Secrets of the Henna Girl – Launch Party, The Foreign Office, Whitehall, London
Last week saw the Spinebreakers attend the high-profile launch party event for Secrets of the Henna Girl by Sufiya Ahmed.
A powerful and moving teen fiction debut about the illegal practice of teen forced marriages, held by Puffin Books and the Muslim Writers Awards (in association with the Forced Marriage Unit, Dawson Cornwell and the Henna Foundation) in the Locarno Suite at the Foreign and Commonwealth Office, Whitehall in London.
The event was planned to coincide with International Women’s Day 2012: ‘Connecting Girls, Inspiring Futures’.
- 10 million under 18 girls in the world (1 girl every 3 every seconds) become child brides every year - According to leading children’s charity Plan UK
- The UK government’s Forced Marriage Unit (FMU) receives over 1,700 calls from at-risk girls annually. - According to the Forced Marriage Unit (FMU)
Here our Spinebreakers look back at the night…
It is International Women’s Day and I am standing in the Locarno Room in the Foreign and Commonwealth Office, Westminster waiting to be enlightened about an issue which desperately needs the public’s attention – gender empowerment and forced marriages. I stood and strolled in the room for an hour and a half but I was not tired – I was inspired.
This even was not an awareness campaign, it was a book launch marking the beginning of “Secrets of a Henna Girl’s” journey – a novel depicting the horrors of forced marriage while informing its readers how it can be overpowered via the heart rendering story of its heroine, Zeba Khan. Sufiya Ahmed raises the issue of exploitation of Islamic culture and the Holy Quran by Muslims to justify their inhumane actions in society in her novel. She bravely enunciates – “Islam does not approve of forced marriages” and this message comes across clearly in her work which is thoroughly researched by her to make it true to life, she says. Others were as excited in their oration as the star of the night with speakers ranging from Charles Hay from the FCO to Shahien Taj from the Henna Foundation who emphasised the relevance of Ahmed’s work and helped in portraying forced marriages as a real threat to thousands of women around the globe.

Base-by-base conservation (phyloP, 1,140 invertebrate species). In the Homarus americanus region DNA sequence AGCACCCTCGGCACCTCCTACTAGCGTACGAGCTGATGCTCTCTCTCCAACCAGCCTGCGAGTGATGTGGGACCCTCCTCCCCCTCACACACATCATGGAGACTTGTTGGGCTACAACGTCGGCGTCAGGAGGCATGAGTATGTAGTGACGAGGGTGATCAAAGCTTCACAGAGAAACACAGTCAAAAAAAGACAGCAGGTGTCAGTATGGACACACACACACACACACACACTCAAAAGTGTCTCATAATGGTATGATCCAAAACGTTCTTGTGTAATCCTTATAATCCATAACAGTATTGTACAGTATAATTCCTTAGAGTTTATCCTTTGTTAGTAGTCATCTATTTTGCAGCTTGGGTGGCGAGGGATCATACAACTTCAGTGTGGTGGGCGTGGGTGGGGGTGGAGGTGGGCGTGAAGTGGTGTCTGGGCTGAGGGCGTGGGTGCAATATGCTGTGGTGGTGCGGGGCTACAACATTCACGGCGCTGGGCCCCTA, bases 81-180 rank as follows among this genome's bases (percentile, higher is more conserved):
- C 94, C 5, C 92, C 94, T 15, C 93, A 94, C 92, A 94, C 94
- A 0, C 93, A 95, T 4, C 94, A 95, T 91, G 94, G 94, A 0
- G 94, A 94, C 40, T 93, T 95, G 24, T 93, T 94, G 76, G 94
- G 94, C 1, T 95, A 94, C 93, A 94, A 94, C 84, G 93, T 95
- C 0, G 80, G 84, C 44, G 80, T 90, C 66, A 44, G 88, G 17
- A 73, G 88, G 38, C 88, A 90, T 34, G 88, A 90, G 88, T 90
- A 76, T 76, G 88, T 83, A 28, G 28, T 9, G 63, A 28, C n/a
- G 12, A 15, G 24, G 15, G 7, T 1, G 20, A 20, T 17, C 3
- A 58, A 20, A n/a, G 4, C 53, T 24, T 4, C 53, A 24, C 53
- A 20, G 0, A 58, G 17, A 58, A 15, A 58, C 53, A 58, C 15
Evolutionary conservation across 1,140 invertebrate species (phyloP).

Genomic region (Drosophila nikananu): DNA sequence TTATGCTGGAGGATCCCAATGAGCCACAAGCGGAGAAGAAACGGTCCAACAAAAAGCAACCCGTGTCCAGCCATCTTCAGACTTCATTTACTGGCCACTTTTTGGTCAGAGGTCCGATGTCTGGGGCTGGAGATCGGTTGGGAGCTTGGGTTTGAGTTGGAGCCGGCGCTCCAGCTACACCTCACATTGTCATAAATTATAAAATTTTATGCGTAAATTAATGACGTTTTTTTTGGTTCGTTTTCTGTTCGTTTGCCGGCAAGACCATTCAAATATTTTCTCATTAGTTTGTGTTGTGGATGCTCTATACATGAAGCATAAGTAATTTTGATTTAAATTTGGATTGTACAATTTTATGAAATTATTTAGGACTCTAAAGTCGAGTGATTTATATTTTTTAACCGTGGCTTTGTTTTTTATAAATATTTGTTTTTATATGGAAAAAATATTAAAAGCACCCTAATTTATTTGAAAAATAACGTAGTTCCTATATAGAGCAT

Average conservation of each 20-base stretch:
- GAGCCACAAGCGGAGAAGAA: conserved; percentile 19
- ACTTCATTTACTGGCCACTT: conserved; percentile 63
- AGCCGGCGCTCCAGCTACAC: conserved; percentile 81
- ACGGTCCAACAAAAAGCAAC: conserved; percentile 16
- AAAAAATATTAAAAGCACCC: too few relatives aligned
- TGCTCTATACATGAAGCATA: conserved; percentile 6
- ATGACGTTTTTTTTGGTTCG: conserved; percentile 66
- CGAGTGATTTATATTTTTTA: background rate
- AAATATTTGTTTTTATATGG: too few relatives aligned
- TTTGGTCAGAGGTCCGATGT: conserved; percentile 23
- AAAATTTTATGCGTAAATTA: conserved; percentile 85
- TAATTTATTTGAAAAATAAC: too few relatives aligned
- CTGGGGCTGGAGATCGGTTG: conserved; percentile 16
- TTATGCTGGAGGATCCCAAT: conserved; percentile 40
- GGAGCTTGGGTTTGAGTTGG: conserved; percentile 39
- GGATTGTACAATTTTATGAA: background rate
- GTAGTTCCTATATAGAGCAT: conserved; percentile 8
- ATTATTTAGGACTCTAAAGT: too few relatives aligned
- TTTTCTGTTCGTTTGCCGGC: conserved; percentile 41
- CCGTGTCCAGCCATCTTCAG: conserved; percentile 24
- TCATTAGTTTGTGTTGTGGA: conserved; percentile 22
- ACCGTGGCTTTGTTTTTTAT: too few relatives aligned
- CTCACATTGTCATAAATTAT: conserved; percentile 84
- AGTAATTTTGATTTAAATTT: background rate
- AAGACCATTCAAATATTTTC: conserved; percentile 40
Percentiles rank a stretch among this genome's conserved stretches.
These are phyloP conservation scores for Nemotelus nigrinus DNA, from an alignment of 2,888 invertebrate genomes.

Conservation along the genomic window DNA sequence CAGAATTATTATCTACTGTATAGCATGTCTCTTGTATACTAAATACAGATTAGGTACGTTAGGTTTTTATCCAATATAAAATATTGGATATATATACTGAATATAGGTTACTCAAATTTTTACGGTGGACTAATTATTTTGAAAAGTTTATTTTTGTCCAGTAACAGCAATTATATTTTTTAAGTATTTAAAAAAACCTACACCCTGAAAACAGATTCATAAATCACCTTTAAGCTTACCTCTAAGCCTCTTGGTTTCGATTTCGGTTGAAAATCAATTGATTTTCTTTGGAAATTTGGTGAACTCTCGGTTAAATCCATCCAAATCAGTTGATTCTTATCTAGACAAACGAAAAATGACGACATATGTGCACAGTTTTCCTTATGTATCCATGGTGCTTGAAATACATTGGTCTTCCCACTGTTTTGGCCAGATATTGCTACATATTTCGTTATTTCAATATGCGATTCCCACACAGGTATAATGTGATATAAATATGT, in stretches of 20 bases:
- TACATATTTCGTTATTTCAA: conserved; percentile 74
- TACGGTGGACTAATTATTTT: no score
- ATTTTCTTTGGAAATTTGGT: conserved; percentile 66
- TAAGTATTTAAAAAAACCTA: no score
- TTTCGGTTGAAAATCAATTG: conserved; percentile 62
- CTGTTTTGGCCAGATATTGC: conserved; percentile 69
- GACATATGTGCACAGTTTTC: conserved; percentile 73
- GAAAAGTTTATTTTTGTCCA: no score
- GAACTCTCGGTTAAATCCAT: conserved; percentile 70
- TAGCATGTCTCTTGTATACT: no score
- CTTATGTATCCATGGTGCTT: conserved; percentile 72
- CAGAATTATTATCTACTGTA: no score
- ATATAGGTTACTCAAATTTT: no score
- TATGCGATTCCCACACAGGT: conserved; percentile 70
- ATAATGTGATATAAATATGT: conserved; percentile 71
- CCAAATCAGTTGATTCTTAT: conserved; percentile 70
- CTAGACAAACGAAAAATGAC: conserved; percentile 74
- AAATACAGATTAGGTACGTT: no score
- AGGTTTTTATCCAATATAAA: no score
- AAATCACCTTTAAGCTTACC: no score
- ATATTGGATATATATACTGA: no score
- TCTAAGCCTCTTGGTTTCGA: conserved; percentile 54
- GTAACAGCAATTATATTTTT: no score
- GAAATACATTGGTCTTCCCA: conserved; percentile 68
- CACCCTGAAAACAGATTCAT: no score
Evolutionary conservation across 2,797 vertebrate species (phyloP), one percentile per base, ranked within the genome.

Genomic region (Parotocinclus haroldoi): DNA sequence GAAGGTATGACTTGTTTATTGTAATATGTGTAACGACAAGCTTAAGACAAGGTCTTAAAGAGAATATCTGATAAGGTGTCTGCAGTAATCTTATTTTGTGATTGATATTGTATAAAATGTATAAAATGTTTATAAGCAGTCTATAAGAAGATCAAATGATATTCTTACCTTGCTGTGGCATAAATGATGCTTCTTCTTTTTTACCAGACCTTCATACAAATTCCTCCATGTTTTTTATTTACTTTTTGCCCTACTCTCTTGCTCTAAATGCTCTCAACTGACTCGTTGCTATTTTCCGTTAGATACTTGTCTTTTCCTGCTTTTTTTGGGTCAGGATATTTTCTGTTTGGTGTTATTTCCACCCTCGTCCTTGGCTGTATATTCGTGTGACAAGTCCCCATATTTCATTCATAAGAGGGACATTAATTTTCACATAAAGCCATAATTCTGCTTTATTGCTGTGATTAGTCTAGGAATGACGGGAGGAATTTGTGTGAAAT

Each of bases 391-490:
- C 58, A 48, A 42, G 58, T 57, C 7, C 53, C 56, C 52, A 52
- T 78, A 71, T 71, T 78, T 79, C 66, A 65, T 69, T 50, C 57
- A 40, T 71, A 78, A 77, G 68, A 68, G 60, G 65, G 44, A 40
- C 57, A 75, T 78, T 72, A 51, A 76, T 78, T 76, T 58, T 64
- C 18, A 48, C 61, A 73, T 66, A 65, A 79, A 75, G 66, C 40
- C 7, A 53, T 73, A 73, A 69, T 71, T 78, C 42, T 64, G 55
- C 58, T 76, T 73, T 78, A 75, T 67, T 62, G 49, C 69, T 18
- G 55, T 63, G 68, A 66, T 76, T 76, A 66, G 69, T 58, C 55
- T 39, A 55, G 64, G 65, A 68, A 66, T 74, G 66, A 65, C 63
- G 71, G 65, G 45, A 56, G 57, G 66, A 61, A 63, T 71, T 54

A true eye opener indeed. Best wishes to Sufiya Ahmed!
At first when I found out about the concept of the ‘Secrets of The Henna Girl’, I was worried. With such a delicate subject matter, I feared Sufiya Ahmed would either convey a preachy light parable or worse, a book too dark & violent for Puffin. All my fears were put to rest during the book launch at the Foreign & Commonwealth Office last week. Despite only starting the book now, all my doubts faded fast due to the abundance of support behind this novel. We heard speeches from everyone involved in every aspect of the book and most importantly, the people working behind the scenes. After hearing the support in the speeches from Shehien Taj and Anne-Marie Hutchinson both advocates working towards turning Forced Marriages illegal in the new legislation, I had every belief that this book would live up to it’s potential pedestal. A side note, one of the greatest achievements of the novel and the night is how the author actually divulges further into how Islam is vastly misunderstood by the majority of people and actually sets about to correct these misconceptions. As this was my first book launch, I had nothing to compare it to but I know that it has set the bar quite high for the succeeding events.
The book launch for Sufiya Ahmed’s Secrets of the Henna Girl was unlike any I’ve come across. Firstly, it was held at the Foreign and Commonwealth Office (FCO). Secondly, an awful lot of attendees seemed invested in Ahmed’s book. Yes, that’s always the case. But book launches aren’t usually attended by representatives from the FCO, law firms, and covered by the Islam Channel. Such organisations are hoping that Ahmed’s book will raise awareness of forced marriages, that it will encourage any young people who might find themselves in the position of Zeba Khan, Secrets of the Henna Girl’s protagonist, to seek help. Maybe Ahmed has reason to be nervous, as sweetly modest as she came across during her speech, with so many hopes riding on her book. But maybe she doesn’t. Secrets of the Henna Girl is already receiving rave reviews, and the amount of support she’s received from organisations such as the Muslim Writers Awards certainly can’t be hurting her case unless, as some of the speakers expressed with concern, people believe the misconception that Islam condones forced marriage. As Shahien Taj, director of the Henna Foundation, pointed out, Islam does not condone any form of violence. Other notable myths that need to be dispelled, highlighted over the course of the evening, include the notion that only women are subjected to forced marriages, and that a forced marriage is the same as an arranged marriage.